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Report abuse of a vulnerable adult
Some adults are vulnerable because of their age, frailty, disability, illness or lifestyle. Sometimes they can’t protect themselves, or express their feelings. So they’re more at risk of being hurt or exploited.
We work with the police, health services and other local organisations to keep people safe. We should all have the right to live in safety, without fear of abuse or neglect.
If you’re worried that a vulnerable adult is being abused, exploited or neglected – or is at risk of this happening – you have a responsibility to report it. It might be something someone has told you, something you heard or saw, or just something that makes you feel uncomfortable about how someone is being treated or looked after.
- Contact our Adult Social Care First Response Team on 01925 443322 or Outside of office hours ring us on 01925 444400
- If you think a crime has been committed, ring the police on 101
If you believe the adult is at immediate risk of harm, call 999
What happens when you report it
When you ring us, we’ll ask you:
- for details of the person you’re worried about, like their name and where they live
- what you’ve been told, heard, seen or think might be happening
- your name
Everything you tell us is confidential, including your name.
What happens next
Our Adult Social Care team will:
- listen to your concerns seriously
- work with other agencies to investigate the concerns
- take any steps to protect the person, now and in the future
- treat the person with dignity and respect, and make sure their wishes and feelings are considered wherever possible
Types of abuse and neglect
Abuse or neglect can happen once, or it can happen often. It may be something which is done on purpose, or it could be unintentional.
It’s also considered abuse or neglect if someone doesn’t protect a vulnerable adult from being abused or neglected by someone else.
Examples of abuse and neglect:
- Physical abuse – such as hitting, kicking, punching, pinching, slapping, pushing, misusing medication, or physically restraining someone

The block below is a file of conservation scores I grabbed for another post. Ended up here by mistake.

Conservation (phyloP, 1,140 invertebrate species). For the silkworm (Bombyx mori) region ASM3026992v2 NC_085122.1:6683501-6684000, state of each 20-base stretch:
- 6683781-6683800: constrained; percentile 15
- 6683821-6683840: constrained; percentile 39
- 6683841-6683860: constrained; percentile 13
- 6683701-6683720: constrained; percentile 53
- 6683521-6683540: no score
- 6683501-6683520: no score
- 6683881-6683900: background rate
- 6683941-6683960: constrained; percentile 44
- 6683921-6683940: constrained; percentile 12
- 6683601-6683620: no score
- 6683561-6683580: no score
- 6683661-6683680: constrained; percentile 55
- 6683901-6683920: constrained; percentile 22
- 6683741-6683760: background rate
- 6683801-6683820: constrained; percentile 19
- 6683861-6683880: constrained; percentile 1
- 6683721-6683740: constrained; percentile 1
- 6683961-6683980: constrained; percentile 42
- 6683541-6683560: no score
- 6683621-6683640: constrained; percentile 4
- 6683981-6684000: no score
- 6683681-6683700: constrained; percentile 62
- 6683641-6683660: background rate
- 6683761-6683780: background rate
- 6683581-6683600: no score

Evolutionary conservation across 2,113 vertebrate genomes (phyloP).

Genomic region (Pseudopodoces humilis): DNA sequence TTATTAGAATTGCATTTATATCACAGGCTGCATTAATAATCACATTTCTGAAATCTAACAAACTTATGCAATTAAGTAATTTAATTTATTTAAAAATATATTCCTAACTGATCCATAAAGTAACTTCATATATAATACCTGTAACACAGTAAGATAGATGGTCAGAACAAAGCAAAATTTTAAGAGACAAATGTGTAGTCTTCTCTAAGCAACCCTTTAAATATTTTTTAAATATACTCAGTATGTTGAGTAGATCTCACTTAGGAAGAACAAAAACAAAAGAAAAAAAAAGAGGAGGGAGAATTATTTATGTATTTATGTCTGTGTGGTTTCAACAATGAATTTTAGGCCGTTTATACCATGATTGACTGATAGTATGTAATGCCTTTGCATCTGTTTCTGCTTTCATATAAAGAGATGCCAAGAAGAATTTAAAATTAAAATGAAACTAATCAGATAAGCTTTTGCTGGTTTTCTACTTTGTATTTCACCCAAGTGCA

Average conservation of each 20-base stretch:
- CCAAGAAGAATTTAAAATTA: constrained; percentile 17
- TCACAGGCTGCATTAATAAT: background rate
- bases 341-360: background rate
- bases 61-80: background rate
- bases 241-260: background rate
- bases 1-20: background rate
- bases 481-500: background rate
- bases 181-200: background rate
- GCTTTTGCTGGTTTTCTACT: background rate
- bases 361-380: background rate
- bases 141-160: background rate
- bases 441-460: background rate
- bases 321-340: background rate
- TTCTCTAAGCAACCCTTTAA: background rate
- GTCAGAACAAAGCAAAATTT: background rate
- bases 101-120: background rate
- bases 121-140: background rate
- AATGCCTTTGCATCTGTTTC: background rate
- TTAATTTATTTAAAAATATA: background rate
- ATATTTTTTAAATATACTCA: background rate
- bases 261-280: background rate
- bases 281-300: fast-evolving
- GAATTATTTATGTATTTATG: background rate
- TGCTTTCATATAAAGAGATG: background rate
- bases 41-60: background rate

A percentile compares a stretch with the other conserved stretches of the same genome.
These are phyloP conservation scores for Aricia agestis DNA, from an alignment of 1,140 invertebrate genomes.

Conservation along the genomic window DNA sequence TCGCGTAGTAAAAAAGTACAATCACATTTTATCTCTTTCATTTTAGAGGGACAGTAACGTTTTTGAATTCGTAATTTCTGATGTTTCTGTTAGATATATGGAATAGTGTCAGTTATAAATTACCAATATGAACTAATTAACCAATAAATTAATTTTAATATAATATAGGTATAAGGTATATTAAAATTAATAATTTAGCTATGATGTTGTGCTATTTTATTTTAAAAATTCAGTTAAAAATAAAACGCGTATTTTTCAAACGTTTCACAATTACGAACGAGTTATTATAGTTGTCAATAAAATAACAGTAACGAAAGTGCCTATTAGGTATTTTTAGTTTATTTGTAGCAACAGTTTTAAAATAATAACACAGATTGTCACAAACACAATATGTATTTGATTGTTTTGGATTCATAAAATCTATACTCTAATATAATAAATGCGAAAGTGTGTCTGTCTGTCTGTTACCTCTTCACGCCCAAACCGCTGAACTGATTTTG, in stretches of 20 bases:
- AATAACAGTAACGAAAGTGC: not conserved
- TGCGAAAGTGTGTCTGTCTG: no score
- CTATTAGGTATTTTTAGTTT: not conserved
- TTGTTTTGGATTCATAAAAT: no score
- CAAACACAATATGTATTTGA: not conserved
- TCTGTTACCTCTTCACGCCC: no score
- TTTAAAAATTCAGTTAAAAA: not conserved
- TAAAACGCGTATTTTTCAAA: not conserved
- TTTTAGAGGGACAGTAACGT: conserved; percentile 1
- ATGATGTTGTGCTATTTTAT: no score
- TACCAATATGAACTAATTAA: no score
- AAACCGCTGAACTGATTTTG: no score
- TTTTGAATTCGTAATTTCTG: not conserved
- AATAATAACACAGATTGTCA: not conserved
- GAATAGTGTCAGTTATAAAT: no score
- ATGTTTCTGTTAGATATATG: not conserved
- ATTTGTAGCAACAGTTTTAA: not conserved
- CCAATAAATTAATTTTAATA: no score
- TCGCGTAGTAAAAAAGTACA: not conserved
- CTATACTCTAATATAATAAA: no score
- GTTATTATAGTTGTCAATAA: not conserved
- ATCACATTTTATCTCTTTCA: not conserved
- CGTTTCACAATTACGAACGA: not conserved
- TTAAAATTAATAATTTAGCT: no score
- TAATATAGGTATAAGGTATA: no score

- Domestic abuse – including psychological, physical, sexual, financial and emotional abuse or ‘honour-based violence’
- Sexual abuse – such as rape, indecent exposure, sexual harassment, or innuendo
- Psychological abuse – including intimidation, bullying, shouting, swearing, taunting, threatening or humiliating someone
- Financial or material abuse – including theft, fraud, forcing someone to change their financial arrangements (for example wills, property, financial transactions), misusing or taking their money, possessions or benefits
- Modern slavery – including slavery, domestic slavery, human trafficking and forced labour
- Discriminatory abuse – such as harassment, slurs or similar treatment
- Organisational abuse – neglect and poor care in an institution such as a hospital, care home or care agency, including a culture of bullying, poor organisation, denying people choice, and lack of dignity and respect for service users
- Neglect and acts of omission – including ignoring medical, emotional or physical-care needs, failing to provide access to appropriate health, care and support or educational services, and withholding necessities, such as medication, adequate food and drink and heating
- Self-neglect – this covers a wide range of behaviour neglecting to care for one’s personal hygiene, health or surroundings and includes behaviour such as hoarding
If any of this is happening to you, please ring us or the police so that we can help you.
What kinds of people abuse others?
Anyone can abuse, including people you might least expect:
- carers and care workers
- family member/relative
- volunteer helper
- professional worker
- someone not known to the person